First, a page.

W21 LAB 4代做、代写C++程序、代做c/c++编程实验

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W21 LAB 4
Local and Global variables. “Pass by value”
,
string and other library functions. 2D arrays.
Pointer basics.
Due: Feb 24 (Wednesday) 11:59 pm Total marks: 120 pts
Problem A0 Scope, Life time and Initialization of global
variables, local variables and static global/local variables
Download the files lab4A0.c and cal.c. Read the code first. Observe that for functions
that have no parameters, they are declared as functionName(void), e.g., modify (void).
It will also work if we declare them as functionNAme(), but the former is the preferred way of
declaring such functions.
Compile (how?) and run the main program.
[Scope and initialization of global variables] Observe that global variables x and y, which are
defined in cal.c, can be accessed in other file lab4A0.c (x and y have global scope), and in
order to access x and y, the other file needs to declare them using keyword extern.
Moreover, the output x:0 y:0 implies that global variables x and y, which were not
initialized explicitly, all got initialized to 0 by the complier. Also observe how the function
modify(), which was defined in cal.c, was declared and used in the other file. In declaring
a function, keyword extern is optional.
Also observe how the values of x and y are changed in function modify() using compound
operators, and how the second operation is evaluated following the operator precedence, giving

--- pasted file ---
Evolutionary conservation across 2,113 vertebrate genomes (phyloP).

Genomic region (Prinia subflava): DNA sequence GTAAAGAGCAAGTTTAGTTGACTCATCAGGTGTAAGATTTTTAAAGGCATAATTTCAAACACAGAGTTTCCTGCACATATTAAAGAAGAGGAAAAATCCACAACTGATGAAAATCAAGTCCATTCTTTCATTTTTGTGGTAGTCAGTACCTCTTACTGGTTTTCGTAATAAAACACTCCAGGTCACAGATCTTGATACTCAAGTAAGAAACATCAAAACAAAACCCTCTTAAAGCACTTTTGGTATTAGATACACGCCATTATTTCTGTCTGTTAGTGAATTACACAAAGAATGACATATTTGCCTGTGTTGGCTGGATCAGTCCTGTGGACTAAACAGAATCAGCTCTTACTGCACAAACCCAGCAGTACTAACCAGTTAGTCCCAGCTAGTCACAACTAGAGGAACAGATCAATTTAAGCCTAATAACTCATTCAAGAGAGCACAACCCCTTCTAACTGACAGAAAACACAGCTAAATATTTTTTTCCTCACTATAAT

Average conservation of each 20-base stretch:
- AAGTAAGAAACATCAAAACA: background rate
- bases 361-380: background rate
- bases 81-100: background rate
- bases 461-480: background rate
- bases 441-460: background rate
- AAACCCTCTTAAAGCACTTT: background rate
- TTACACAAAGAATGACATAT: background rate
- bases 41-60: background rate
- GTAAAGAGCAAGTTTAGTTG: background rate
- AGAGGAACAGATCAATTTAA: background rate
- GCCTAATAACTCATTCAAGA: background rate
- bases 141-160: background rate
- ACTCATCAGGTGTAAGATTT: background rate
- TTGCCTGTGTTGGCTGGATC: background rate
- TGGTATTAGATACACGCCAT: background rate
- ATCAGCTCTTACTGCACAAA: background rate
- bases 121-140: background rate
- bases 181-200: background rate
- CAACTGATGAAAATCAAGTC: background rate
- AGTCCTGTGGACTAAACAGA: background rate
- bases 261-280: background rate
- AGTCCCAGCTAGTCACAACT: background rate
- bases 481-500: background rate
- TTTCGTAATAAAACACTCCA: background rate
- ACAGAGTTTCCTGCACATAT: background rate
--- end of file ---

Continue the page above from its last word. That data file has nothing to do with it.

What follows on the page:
y a new value 120, not 100 or 102.
[Scope of local variables] Next, uncomment the commented printf statement, and compile
the files again. Observe the error message. The problem here is that local variable a’s scope is
the block/function in which it is defined. Here a is defined in the if block, so it is not accessible
outside the if block, even in the main function. Modify by declaring a before the if clause, i.e.,
change to int a; if (y != 0){ a = y;} Now a’s defining block is the main function, so
a’s scope is anywhere in main after its declaration, which makes it accessible after the if block.
Compile and run the program again.
[Lifetime of local variables] Uncomment the commented block near the end of main. Observe
that function aFun is called several times, and all produce the same value for counter. This is
because local variable counter in the function has life time ‘automatic’ – comes to life
(allocated in memory) when function aFun is called and vanishes (deallocated from memory)
when function aFun returns. So each time the function is call, a brand-new variable called
counter is created and initialized. Thus it always has value 100.
[Initialization of local variables] Observe the initial values of local variable b in aFun. In C and
Java, if a local variable is not explicitly initialized, it is not initialized to 0 (or, more precisely, it is